Space

Paper plane captures images of space

Paper plane captures images of...
The all-paper-construction Vulture 1, and one of PARIS' stratospheric photos
The all-paper-construction Vulture 1, and one of PARIS' stratospheric photos
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Vulture 1, as it was found in the Spanish woods
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Vulture 1, as it was found in the Spanish woods
The payload container, after its landing
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The payload container, after its landing
Vulture 1 heading for the stratosphere
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Vulture 1 heading for the stratosphere
Vulture 1's Playmonaut pilot, above a picture of Operation PARIS' namesake
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Vulture 1's Playmonaut pilot, above a picture of Operation PARIS' namesake
A photo snapped from the stratosphere by PARIS
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A photo snapped from the stratosphere by PARIS
PARIS members Steve Daniels, John Oates and Lester Haines with Vulture 1
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PARIS members Steve Daniels, John Oates and Lester Haines with Vulture 1
The Playmonaut pilot inside Vulture 1's paper framework
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The Playmonaut pilot inside Vulture 1's paper framework
A photo snapped from the stratosphere by PARIS
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A photo snapped from the stratosphere by PARIS
The all-paper-construction Vulture 1, and one of PARIS' stratospheric photos
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The all-paper-construction Vulture 1, and one of PARIS' stratospheric photos

Three British amateur aerospace enthusiasts have successfully sent a camera-equipped paper airplane to an altitude of 89,000 feet (27,127 meters), where it captured images of the blackness of space before gliding back to Earth. Project PARIS (Paper Aircraft Released Into Space) involved getting the plane into the stratosphere using a weather balloon before letting it go via a release mechanism. Our regular readers will no doubt remember a recent similar project, in which a father and son obtained photos of outer space, before their camera-in-a-fast-food-box parachuted back to the ground.

First of all, it should be noted that the plane, called Vulture 1, is not simply a folded-up piece of paper. It’s actually quite a complex, sharp-looking custom model aircraft, complete with a framework and fuselage... although it is constructed from paper.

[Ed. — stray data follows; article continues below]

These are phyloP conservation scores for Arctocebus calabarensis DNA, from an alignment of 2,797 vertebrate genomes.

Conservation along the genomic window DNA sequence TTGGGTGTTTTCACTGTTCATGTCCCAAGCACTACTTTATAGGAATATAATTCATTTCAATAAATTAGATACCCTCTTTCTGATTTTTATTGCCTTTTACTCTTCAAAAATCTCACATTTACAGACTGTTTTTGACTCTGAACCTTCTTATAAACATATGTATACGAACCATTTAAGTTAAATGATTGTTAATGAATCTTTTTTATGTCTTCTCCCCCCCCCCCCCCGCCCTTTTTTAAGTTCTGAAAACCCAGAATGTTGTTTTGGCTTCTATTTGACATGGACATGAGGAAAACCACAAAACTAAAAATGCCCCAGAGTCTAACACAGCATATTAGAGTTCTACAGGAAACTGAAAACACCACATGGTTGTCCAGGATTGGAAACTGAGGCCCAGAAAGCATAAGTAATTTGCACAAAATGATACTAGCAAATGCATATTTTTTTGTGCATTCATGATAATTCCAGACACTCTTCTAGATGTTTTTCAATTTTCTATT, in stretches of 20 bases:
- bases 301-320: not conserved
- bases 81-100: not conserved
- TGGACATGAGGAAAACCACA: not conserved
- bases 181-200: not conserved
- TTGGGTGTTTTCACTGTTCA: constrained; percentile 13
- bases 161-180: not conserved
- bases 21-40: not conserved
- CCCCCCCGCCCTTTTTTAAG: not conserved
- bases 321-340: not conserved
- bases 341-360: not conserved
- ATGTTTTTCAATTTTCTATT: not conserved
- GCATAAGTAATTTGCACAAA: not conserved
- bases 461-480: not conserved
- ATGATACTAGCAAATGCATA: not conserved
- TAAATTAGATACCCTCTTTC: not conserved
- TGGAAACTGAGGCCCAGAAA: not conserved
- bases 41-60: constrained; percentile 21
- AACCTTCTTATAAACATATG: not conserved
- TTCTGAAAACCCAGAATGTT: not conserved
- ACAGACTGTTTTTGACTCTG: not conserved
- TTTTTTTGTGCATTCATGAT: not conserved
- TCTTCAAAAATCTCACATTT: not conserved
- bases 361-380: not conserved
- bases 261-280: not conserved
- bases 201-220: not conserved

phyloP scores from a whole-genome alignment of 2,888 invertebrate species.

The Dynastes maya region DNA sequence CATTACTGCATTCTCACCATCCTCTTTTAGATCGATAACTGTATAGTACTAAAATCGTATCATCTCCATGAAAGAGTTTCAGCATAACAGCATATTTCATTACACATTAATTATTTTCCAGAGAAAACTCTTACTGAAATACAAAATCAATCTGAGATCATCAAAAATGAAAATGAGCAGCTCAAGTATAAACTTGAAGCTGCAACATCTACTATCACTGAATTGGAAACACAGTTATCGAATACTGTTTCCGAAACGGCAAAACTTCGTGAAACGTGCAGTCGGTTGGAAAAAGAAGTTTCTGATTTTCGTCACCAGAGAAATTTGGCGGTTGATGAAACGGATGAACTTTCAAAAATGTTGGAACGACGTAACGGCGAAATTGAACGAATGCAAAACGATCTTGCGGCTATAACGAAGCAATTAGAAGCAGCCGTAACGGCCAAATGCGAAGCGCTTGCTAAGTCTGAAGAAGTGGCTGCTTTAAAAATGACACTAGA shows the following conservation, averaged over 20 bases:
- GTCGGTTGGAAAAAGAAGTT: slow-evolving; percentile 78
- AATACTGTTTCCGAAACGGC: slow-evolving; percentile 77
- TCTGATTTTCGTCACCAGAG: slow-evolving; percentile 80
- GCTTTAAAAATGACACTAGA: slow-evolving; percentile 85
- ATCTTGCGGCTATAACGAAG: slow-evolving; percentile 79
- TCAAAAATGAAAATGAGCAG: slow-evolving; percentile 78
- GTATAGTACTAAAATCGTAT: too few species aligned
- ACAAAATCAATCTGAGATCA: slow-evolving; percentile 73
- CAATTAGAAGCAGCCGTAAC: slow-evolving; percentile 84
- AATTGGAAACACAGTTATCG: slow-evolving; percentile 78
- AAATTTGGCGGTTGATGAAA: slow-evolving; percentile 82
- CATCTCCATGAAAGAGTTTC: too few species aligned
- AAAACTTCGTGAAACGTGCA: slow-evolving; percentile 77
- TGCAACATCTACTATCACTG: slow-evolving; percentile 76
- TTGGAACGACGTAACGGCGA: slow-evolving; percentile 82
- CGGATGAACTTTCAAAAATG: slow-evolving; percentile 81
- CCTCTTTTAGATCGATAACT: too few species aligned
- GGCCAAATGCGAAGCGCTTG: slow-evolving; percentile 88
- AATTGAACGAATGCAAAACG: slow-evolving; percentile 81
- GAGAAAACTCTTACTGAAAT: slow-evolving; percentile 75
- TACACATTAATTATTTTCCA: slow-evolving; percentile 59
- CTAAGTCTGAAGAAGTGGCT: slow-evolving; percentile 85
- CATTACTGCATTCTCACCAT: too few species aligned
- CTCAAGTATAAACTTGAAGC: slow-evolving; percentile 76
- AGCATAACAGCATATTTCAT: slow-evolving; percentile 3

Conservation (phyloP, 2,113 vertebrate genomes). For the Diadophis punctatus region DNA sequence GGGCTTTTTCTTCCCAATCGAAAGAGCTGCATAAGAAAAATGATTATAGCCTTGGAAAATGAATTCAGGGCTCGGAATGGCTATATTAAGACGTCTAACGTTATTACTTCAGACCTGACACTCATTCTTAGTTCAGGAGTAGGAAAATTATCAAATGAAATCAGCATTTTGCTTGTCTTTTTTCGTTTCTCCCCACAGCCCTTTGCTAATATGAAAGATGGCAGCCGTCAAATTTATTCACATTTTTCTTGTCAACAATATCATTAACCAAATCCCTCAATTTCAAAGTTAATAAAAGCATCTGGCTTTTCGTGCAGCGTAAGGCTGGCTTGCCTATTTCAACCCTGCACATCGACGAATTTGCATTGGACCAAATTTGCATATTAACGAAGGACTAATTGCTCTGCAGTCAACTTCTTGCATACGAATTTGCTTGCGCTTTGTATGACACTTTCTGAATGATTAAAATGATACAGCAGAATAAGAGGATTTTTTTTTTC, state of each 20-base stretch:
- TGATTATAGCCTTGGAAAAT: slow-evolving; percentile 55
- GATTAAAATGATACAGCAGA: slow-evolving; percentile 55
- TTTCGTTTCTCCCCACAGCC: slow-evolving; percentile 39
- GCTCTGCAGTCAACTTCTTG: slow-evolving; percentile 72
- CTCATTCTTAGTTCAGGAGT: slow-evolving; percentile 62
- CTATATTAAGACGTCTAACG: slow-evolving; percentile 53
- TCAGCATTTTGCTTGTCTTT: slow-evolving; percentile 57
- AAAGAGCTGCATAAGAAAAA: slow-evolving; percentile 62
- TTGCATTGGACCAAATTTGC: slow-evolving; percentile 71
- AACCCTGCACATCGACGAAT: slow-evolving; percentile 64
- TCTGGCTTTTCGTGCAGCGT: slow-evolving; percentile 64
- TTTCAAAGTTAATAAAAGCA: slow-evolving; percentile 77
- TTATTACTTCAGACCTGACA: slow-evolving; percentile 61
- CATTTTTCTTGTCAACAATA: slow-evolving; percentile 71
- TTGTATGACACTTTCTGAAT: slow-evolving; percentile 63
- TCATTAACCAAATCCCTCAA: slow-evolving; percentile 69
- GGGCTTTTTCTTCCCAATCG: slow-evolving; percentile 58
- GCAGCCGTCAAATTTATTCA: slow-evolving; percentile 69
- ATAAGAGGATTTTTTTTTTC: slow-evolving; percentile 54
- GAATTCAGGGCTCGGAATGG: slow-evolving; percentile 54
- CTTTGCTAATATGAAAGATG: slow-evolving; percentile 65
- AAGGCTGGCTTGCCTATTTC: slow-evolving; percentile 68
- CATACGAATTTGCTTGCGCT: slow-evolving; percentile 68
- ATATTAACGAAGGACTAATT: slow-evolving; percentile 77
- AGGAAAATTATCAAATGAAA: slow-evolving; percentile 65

Vulture 1 heading for the stratosphere
Vulture 1 heading for the stratosphere

The plane was attached to a styrofoam payload box, which was in turn attached to the balloon. The payload box contained video and still cameras, a GPS tracking unit, a back-up beacon transmitter, and the release mechanism. Vulture 1 also contained a GPS unit, a miniature camera, and an all-important toy plastic test pilot.

The flight took place on October 28th, when members of the PARIS team – Steve Daniels, John Oates and Lester Haines – launched their rig from a field outside of Madrid, Spain. The plane took 90 minutes to complete its return flight, and ended up landing in the woods just 100 miles (161 km) from the launch site, with only a small hole in one wing. The balloon proceeded to burst due to the low-pressure environment, at which point the payload parachuted back to Earth.

PARIS members Steve Daniels, John Oates and Lester Haines with Vulture 1
PARIS members Steve Daniels, John Oates and Lester Haines with Vulture 1

"I was amazed how sturdy the plane proved to be thanks to Lester's design," Oates told Gizmag. "I was amazed that we managed to track it [...] and found the main payload too. I was also surprised at the quality, and amount, of video footage we got."

The PARIS crew met and organized their project through the tech website The Register. Besides being a clever acronym, their name also pays homage to one Ms. Paris Hilton – just as she used the Internet to advance her career, they hope to use it to advance aerospace technology.

All photos courtesy The Register.

Via The Telegraph

The flight of the Vulture - Part 10

4 comments
J.D. Ray
However much I think they did a great thing with this project, their video leaves something to be desired. I watched almost five minutes of clouds spinning around with a couple glimpses of space, hoping to see the landing, only to have the video stop without any conclusion (other than just ending). Furthermore, if they do it again, they should choose a clear day.
poolplayer
The plane looks sharp, and obviously shows skills... but the dad, kid and fast-food box made a better video
Robert Bianco
The fact that they got anything is impressive. We become critical of accomplishment as more media is presented to us. Kudos to these guys for their effort!!
Edgar Walkowsky
Congratulations, nice effort! This must be a record for the highest launched model aeroplane... I wonder what altitude you could achieve with a large model rocket launched from a balloon!